Europe South Asia Asia Pacific Americas Middle East Africa BBC Homepage World Service Education

Front Page



UK Politics







Talking Point

In Depth

On Air

Low Graphics

Friday, May 14, 1999 Published at 16:05 GMT 17:05 UK

Entertainment: New Music Releases

CD Review: Pretenders

Pretenders: Viva El Amor! (WEA)

By the BBC's Chris Charles

After years of enduring second-rate Chrissie Hynde mimics, it's a pleasure to be reunited with the real thing.

The Pretenders are back with their first album of new material for five years and it's like they've never been away.

That's probably because they don't sound any different - in fact much of Viva El Amor! could be mistaken for a re-working of their old stuff, which provides a reassuring comfort blanket for all us, er, twentysomethings.

Yawning generation gap

Hynde sums up the yawning generation gap perfectly on Popstar. "Oh, they don't make 'em like they used to," she groans, adding: "I can see just where she's heading, she's as predictable as Armageddon.."

[ image: Chrissie Hynde makes a classy comeback]
Chrissie Hynde makes a classy comeback
When you're still coming up with lines like that at the grand old age of 48, you can afford to be dismissive of the new breed, whilst remembering that you're unlikely to outsprint them should things start turning nasty.

It's unclear just why the Pretenders decided to go back in the studio, but unlike most comeback albums, which prove to be as anti-climatic as the millennium surely will, this has class stamped right the way through it.

OK, so there's no Back On The Chain Gang or I Go To Sleep, but there's no quick-fix sell-out either, with Hynde refusing to compromise any of her anger and emotion for the sake of a few quid.

Essence of the glory days

Who's Who and Nails On The Road could have been written back in '78 and while the latter tends to ramble on a little too long, the essence of the glory days is there for all to hear.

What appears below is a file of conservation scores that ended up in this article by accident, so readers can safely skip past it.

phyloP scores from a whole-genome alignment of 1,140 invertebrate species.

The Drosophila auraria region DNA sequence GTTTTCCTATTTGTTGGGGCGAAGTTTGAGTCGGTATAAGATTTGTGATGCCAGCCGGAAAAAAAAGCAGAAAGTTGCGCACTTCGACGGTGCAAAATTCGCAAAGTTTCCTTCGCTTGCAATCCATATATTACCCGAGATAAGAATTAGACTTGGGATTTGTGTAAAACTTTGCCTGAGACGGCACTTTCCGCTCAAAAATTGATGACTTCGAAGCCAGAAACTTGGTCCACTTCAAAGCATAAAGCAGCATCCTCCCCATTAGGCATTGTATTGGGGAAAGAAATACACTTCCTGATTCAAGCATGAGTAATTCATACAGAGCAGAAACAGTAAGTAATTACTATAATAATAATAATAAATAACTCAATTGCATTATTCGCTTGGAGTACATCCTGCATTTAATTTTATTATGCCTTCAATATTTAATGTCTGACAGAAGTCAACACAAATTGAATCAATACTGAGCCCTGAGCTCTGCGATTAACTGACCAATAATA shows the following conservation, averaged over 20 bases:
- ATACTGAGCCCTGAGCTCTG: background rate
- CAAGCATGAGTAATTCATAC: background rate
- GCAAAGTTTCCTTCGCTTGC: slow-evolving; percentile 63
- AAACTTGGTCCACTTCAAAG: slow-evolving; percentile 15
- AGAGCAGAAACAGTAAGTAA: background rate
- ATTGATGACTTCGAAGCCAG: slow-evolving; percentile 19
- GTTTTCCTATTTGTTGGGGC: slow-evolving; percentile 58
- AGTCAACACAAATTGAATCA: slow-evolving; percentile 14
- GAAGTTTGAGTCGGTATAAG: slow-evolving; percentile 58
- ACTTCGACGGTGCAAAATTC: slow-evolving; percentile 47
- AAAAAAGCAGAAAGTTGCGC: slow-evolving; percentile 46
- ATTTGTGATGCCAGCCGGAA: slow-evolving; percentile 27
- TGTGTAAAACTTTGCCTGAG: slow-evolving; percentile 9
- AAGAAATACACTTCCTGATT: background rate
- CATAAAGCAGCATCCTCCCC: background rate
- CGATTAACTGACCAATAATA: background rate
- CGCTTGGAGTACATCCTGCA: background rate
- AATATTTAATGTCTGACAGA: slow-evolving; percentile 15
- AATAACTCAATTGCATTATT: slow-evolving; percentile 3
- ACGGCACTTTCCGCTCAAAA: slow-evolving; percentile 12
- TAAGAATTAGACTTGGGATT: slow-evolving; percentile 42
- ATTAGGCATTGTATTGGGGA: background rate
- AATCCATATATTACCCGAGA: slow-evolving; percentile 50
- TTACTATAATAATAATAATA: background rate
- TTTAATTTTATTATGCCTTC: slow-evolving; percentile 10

But it's the powerful Dragway 42 that stands out as the track of the album, with its Byrds-like guitars and a vocal track seemingly laid down during a stormy night on Dartmoor.

[ image: Chrissie Hynde: A force to be reckoned with]
Chrissie Hynde: A force to be reckoned with
The full, haunting beauty of the Hynde voice is captured on the chillingly slow-paced Samurai, while on the rocking Baby's Breath you can almost see the venom as she fumes "you're so pretty, I'd like to break your smile in two" - well, would you argue with her?

It's only as the album draws to a close that low-ballers like the cheesy Rabo De Nube (a song about hope sung in Spanish, apparently) are thrown in, but for the most part the musical and lyrical standard is high - which makes it all the more surprising that the excellent single Human ("You were the best thing I should never have seen") did not do better.

And perhaps it's just as well. If all the old stagers came out of the woodwork and made records as good as this, the emerging talent wouldn't get a look in and the music industry's youth policy would end up looking like Chelsea football club's.

Young Pretenders be warned. Imitations are only tolerated when you can't get hold of the real thing.

Advanced options | Search tips

Back to top | BBC News Home | BBC Homepage |

Internet Links


The BBC is not responsible for the content of external internet sites.